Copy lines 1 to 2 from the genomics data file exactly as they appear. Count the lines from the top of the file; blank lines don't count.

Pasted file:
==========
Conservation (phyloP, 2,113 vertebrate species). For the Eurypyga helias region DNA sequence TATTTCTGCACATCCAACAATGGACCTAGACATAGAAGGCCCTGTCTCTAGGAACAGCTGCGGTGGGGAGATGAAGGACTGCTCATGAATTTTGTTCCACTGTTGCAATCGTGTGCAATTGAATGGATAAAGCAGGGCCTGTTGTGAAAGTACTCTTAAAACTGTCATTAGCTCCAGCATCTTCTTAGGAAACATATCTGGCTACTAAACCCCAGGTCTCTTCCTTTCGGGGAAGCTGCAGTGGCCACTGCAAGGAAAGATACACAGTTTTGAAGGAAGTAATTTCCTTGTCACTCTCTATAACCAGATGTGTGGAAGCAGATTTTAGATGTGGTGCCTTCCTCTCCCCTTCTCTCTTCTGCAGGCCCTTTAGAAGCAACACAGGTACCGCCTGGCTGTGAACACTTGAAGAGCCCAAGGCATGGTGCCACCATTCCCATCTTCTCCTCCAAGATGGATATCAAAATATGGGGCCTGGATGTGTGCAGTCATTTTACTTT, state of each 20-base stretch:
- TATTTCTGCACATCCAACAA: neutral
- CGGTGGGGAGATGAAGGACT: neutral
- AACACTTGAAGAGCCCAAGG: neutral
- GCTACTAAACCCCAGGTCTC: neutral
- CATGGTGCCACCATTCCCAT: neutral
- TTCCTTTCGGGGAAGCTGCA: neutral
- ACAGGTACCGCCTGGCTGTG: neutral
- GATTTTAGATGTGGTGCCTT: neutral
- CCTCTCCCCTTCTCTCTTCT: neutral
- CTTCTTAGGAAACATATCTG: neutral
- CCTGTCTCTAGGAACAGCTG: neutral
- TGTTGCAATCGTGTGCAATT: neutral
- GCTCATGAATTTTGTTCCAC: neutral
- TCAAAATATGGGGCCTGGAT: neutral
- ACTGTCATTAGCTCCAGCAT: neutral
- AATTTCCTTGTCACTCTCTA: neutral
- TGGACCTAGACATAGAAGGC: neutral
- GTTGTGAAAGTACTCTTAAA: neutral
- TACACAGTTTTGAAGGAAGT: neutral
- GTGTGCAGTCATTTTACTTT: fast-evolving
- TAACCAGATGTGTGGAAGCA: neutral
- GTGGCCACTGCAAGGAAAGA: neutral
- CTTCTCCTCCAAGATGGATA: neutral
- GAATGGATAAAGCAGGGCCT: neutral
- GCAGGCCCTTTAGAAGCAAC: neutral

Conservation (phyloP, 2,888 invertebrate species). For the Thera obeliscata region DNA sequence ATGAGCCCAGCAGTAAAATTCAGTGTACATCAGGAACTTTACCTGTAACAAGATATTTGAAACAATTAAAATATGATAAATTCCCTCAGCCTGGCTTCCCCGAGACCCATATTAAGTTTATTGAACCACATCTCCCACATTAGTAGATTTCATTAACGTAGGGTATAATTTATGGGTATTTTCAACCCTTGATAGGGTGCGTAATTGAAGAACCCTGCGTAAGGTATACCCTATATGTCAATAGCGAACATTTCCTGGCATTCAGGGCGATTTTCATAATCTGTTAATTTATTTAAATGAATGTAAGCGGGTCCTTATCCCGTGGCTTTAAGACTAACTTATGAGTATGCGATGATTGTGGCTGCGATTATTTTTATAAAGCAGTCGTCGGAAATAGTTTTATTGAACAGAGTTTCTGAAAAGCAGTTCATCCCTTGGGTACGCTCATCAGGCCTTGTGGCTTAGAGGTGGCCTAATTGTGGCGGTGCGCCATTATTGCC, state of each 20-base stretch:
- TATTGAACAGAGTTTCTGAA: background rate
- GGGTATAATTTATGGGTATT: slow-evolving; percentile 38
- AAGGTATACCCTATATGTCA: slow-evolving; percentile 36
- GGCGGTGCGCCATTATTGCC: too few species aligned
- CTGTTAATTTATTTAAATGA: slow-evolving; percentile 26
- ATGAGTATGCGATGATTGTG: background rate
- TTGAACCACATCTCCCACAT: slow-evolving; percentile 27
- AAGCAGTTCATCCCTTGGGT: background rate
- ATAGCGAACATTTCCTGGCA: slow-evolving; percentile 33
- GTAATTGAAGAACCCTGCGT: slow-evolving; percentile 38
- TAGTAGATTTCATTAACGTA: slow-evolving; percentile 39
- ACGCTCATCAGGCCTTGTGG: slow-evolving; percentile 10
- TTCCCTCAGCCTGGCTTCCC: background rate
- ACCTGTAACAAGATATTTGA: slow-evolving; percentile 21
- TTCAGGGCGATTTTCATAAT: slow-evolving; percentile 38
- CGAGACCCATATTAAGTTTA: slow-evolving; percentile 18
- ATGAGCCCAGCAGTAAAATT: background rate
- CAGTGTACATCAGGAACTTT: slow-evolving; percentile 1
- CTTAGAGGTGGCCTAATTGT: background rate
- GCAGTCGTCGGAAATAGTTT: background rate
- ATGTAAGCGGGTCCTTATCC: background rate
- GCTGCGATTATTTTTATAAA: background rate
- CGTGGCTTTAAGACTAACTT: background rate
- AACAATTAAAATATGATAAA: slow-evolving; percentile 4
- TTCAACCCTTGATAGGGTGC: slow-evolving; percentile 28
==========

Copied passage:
Conservation (phyloP, 2,113 vertebrate species). For the Eurypyga helias region DNA sequence TATTTCTGCACATCCAACAATGGACCTAGACATAGAAGGCCCTGTCTCTAGGAACAGCTGCGGTGGGGAGATGAAGGACTGCTCATGAATTTTGTTCCACTGTTGCAATCGTGTGCAATTGAATGGATAAAGCAGGGCCTGTTGTGAAAGTACTCTTAAAACTGTCATTAGCTCCAGCATCTTCTTAGGAAACATATCTGGCTACTAAACCCCAGGTCTCTTCCTTTCGGGGAAGCTGCAGTGGCCACTGCAAGGAAAGATACACAGTTTTGAAGGAAGTAATTTCCTTGTCACTCTCTATAACCAGATGTGTGGAAGCAGATTTTAGATGTGGTGCCTTCCTCTCCCCTTCTCTCTTCTGCAGGCCCTTTAGAAGCAACACAGGTACCGCCTGGCTGTGAACACTTGAAGAGCCCAAGGCATGGTGCCACCATTCCCATCTTCTCCTCCAAGATGGATATCAAAATATGGGGCCTGGATGTGTGCAGTCATTTTACTTT, state of each 20-base stretch:
- TATTTCTGCACATCCAACAA: neutral